After getting them I found them to be in good condition, but they had a solid covering of dirt and surface rust, including some minor rust in the mold's cavity. This is what the reloading tool looked like after soaking in Kroil and being scrubbed with some fine steel wool.
Still rather grungy, and I wanted to stop the rust, which otherwise would eventually severely damage the tool. So, I soaked both it and the mold sans wooden handles in Evapo-Rust. This removed what little remained of the original blueing but it got rid of the rust.
Today I made another score at a gun show. I found an Ideal Number 4 reloading tool for .44-40, for $80. Like the Winchester set it's missing the decapping pin and powder measure but still has some of the original nickel plating over the steel. I was able to remove the sprue plate screw without much effort.
This design was made from the mid-1880s up until the 1930s. It is the ancestor of the Lyman 310 tong tool, which is still manufactured to this day.
I gave it a wipe down with some WD40, Kroil, and steel wool and got off some of the rust. The mold cavity had a little rust inside but it seems to have wiped out.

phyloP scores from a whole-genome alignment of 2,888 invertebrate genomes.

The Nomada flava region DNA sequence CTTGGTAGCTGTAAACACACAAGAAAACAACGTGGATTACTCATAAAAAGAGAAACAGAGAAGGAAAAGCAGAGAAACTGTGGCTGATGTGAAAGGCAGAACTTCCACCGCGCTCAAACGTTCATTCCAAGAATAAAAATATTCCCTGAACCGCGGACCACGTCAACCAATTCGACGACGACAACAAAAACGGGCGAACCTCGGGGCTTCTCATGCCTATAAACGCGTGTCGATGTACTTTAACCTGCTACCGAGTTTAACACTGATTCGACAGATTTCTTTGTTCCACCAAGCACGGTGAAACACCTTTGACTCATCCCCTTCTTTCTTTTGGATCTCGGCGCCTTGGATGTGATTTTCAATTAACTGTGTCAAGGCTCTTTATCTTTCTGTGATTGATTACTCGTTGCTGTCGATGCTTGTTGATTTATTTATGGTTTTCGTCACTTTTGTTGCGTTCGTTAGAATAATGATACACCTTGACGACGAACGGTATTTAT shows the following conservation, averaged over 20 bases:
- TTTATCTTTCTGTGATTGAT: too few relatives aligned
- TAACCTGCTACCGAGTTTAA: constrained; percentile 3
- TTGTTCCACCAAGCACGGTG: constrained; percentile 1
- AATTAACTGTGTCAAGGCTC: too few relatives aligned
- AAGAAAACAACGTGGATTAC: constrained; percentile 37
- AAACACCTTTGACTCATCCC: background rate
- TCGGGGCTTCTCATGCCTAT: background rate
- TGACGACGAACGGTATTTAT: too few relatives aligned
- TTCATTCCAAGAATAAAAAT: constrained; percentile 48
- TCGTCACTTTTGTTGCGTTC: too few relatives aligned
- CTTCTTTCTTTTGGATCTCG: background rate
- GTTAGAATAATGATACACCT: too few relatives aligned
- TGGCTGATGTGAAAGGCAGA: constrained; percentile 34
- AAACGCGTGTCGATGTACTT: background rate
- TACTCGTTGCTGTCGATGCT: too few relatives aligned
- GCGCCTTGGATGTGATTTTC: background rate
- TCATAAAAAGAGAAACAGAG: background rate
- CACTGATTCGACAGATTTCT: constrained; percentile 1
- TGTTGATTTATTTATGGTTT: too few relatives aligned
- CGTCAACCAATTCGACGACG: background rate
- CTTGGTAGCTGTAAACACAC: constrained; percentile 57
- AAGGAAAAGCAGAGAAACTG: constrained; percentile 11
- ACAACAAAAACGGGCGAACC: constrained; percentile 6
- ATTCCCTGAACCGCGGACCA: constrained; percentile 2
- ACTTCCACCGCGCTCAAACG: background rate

Combining the reloading tool and mold into one unit makes sense for a tool that will see use on the frontier. The tool also incorporates a bullet sizer. The large pin sticking out from the inside on the handle is used to push a bullet through a properly-sized hole in the opposite handle.
The bullets cast in both the Winchester and Ideal molds look to be virtually identical. This makes sense, since they both are designed to duplicate the original factory bullet used in .44-40 cartridges. Lyman, which purchased the Ideal Tool Company, sells molds for the same design today, as their #427098.
One thing to note with the original bullet design is that is lacks a good crimping groove. It was designed to be supported on a case full of black powder, to prevent it from being forced back into the case when loaded in a tubular magazine rifle. The bullet doesn't get that support when loaded over less-bulky smokeless powder.
Another thing to note is that neither the Winchester nor the Ideal tool resize spent brass. So, while cartridges loaded in one of these will work in the same gun in which they were fired, they may not fit easily into the chamber of another rifle.
Both of these tools are somewhat limited, in that because the bullet seating/crimping chamber is nonadjustable, you can use them to load ammunition only with bullets cast in their molds. Also, they are cartridge-specific, unlike the Lyman 310 tool or modern reloading presses, in which you can get different dies for different calibers.
On YouTube, Joe Russo posted a good video on how to reload ammunition with the Winchester tool:
And Capandball posted one for the Ideal tool:
These tools are interesting pieces of history that can still be used. I do plan to try reloading with them, and will post follow up reports when I do.